On the campaign trail, Donald Trump has repeatedly promised to repeal and replace Obamacare with something "terrific." But the details he has generally provided have been vague and contradictory.
Last week, however, Trump finally released his health care replacement plan. It is not terrific. It is not really a plan at all. Instead, it is a bunch of words somewhat related to health policy that his campaign is calling a plan. Those words demonstrate not only that Trump does not understand health care policy, but that he cannot be bothered to hire anyone who does to work with him. Even more than that, Trump's willful ignorance on this issue and others on suggests that his entire campaign is rooted in near-total disregard for expertise.
Let's start with the plan. It has a number of provisions, including: allowing for the full deduction of individual health plans on tax returns, block granting Medicaid, requiring price transparency from all health care organizations, legalizing the re-importation of prescription drugs from other countries, allowing for tax-free contributions to Health Savings Accounts (HSAs), and allowing individuals to purchase health care across state lines.
Not all of these provisions are objectionable. In particular, there is a good case to be made for block-granting Medicaid, which is currently split between states and the federal government in a way that encourages overspending. But in no way does this grab bag of provisions constitute a coherent plan or system. There is no unifying theory behind these ideas, no policy framework to connect them. Calling this a "plan" is like finding a pantry cabinet that happens to have some yeast and flower in it and calling it bread.
Even that may be too generous, however, for the plan also demonstrates that Trump does not understand the ingredients he is working with.
His call to allow for the purchase of health insurance across state lines, for example, was predictable enough, given that removing the "lines around the states" was the only idea he could remember when asked at debate last month how he would replace Obamacare.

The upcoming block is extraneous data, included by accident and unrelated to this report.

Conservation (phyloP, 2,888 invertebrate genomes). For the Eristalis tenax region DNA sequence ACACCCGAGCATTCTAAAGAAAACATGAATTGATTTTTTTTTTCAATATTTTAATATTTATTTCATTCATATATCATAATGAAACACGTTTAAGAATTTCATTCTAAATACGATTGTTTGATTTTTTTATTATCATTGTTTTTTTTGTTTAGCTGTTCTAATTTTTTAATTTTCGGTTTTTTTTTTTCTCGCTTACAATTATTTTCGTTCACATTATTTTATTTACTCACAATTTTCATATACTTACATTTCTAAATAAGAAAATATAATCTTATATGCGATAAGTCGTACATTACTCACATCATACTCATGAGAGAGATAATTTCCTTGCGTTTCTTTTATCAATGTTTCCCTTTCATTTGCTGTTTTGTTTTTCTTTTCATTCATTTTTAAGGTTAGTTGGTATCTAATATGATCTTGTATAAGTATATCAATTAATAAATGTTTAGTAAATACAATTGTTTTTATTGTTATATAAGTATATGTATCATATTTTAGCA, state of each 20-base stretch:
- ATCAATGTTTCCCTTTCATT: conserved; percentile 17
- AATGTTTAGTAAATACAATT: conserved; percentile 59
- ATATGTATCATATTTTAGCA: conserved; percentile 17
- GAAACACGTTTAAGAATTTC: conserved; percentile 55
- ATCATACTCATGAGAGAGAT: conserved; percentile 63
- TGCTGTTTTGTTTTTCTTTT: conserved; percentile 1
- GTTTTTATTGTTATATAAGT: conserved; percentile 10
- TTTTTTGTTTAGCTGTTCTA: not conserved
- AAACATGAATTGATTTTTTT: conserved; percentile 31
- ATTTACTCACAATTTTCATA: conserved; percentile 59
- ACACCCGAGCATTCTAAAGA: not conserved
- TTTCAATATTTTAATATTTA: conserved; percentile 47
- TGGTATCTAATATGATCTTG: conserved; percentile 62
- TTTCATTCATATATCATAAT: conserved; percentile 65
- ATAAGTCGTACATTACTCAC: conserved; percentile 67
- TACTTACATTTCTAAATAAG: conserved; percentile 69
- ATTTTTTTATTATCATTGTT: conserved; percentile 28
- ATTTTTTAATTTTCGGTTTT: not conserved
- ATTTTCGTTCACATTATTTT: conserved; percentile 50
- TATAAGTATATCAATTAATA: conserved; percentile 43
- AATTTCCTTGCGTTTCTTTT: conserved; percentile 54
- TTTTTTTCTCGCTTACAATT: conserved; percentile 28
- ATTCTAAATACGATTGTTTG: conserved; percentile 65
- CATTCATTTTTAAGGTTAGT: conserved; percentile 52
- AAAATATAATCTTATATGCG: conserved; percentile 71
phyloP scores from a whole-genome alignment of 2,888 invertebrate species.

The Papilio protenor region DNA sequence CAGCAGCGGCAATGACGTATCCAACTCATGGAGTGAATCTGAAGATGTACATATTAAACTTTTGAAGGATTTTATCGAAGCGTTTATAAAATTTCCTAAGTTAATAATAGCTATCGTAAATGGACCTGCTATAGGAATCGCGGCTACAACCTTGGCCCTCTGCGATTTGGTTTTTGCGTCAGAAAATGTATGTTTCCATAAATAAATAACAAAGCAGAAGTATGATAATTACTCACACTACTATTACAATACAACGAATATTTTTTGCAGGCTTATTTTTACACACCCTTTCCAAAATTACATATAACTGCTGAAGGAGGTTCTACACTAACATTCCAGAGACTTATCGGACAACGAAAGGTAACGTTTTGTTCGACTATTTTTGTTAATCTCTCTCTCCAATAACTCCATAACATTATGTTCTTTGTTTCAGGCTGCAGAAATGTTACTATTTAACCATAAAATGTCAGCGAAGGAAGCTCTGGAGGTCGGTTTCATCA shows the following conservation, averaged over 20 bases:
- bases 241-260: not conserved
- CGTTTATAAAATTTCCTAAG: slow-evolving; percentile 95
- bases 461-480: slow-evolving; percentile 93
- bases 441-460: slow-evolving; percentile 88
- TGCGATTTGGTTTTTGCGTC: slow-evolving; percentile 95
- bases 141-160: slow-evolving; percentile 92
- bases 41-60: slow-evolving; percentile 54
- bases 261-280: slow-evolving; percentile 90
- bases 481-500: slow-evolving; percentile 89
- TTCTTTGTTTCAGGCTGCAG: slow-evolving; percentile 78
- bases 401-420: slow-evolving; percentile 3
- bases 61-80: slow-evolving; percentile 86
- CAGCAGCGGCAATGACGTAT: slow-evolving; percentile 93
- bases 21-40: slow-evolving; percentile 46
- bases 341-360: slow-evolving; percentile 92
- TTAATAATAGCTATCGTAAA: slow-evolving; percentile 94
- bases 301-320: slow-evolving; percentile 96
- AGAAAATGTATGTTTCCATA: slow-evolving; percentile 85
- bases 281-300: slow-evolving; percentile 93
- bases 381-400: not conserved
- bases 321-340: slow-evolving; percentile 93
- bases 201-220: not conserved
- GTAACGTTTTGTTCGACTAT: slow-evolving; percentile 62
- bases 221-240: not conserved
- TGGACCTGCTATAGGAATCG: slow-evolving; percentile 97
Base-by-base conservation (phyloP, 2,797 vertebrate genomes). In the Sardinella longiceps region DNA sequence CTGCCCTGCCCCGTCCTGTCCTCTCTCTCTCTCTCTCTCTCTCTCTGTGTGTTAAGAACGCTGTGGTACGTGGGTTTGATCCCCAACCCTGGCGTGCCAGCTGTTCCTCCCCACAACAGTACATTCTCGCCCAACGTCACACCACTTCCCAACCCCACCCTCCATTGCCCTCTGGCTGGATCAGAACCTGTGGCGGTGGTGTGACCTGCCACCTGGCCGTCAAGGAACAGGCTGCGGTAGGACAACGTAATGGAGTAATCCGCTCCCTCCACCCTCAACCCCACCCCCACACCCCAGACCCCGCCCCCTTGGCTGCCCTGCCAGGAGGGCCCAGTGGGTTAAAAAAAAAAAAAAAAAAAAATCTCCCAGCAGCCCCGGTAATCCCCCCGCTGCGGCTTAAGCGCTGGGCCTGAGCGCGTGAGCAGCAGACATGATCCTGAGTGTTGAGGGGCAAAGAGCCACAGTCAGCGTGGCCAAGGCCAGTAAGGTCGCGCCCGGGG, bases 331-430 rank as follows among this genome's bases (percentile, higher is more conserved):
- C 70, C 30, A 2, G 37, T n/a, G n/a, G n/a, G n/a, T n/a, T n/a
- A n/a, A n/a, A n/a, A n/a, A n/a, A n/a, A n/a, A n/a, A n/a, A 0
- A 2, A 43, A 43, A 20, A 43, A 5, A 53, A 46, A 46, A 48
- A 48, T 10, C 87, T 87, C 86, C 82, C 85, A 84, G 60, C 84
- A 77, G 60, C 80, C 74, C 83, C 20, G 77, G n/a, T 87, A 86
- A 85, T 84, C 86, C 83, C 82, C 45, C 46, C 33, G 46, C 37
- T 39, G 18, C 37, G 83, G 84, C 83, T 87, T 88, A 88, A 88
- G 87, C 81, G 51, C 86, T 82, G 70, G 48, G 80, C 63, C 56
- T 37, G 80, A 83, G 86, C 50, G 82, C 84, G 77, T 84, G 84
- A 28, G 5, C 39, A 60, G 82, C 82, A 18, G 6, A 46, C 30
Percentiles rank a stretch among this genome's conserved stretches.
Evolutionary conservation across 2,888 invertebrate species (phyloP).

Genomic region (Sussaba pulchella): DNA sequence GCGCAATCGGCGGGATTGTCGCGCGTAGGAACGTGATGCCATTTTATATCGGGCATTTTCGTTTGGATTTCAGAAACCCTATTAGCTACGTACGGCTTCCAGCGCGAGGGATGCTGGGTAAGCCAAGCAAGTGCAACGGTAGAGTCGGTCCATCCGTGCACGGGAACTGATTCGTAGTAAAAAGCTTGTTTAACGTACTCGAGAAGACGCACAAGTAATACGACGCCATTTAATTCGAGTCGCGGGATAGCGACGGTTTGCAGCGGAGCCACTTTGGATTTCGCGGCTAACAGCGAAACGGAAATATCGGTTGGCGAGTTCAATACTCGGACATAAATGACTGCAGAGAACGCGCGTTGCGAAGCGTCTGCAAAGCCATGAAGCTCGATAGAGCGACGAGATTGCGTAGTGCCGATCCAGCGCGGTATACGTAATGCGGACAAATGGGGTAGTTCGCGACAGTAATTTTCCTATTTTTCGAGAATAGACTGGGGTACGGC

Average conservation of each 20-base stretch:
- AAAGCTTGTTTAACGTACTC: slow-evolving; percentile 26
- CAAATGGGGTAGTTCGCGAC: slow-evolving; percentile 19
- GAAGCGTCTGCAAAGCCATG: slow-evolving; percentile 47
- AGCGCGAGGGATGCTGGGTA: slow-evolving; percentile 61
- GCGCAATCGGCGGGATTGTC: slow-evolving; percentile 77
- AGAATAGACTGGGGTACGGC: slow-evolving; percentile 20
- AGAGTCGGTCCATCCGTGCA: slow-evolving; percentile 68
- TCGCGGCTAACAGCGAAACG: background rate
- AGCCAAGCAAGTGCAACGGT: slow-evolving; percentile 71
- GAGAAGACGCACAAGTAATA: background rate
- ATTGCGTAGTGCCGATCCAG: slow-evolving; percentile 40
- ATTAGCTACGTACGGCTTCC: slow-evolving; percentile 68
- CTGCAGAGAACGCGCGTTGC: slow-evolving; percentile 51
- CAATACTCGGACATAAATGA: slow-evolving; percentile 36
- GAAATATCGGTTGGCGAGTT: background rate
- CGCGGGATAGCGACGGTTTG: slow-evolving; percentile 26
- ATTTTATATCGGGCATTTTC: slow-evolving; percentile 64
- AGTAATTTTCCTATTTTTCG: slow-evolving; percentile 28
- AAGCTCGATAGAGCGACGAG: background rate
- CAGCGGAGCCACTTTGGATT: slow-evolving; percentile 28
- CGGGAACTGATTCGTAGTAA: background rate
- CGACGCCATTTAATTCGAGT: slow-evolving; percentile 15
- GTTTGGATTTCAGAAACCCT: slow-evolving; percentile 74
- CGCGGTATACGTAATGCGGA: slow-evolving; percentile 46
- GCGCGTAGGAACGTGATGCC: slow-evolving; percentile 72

During the debate, it wasn't clear that Trump understood what he was proposing: He repeated his promise to eliminate "lines around the states" several times, but never offered any clear rationale for why you would want to remove legal barriers to purchasing state. It was as if that catch phrase was the only part of the talking point he could remember.
His plan confirms that he does not understand the purpose of the idea. The reason why you would want to allow interstate purchase of health insurance is that it would allow people in states where large numbers of insurance mandates have driven up the cost of coverage to purchase care from states where insurance is less subject to fewer mandates, and thus less expensive. So it is more than a little bit odd that his plan says that "as long as the plan purchased complies with state requirements, any vendor ought to be able to offer insurance in any state." Trump's plan manages to specifically negate the intended benefit of the provision he is proposing.
TrumpCare's HSA provision is also worth singling out. The plan would "allow individuals to use Health Savings Accounts (HSAs). Contributions into HSAs should be tax-free and should be allowed to accumulate," and would be able to be passed on tax-free as part of an estate, and used by any family member.
What makes this provision so strange is that HSAs that work exactly like this already exist. As Ryan Ellis notes at Forbes, they have existed since 2003, and more than 20 million Americans already use them.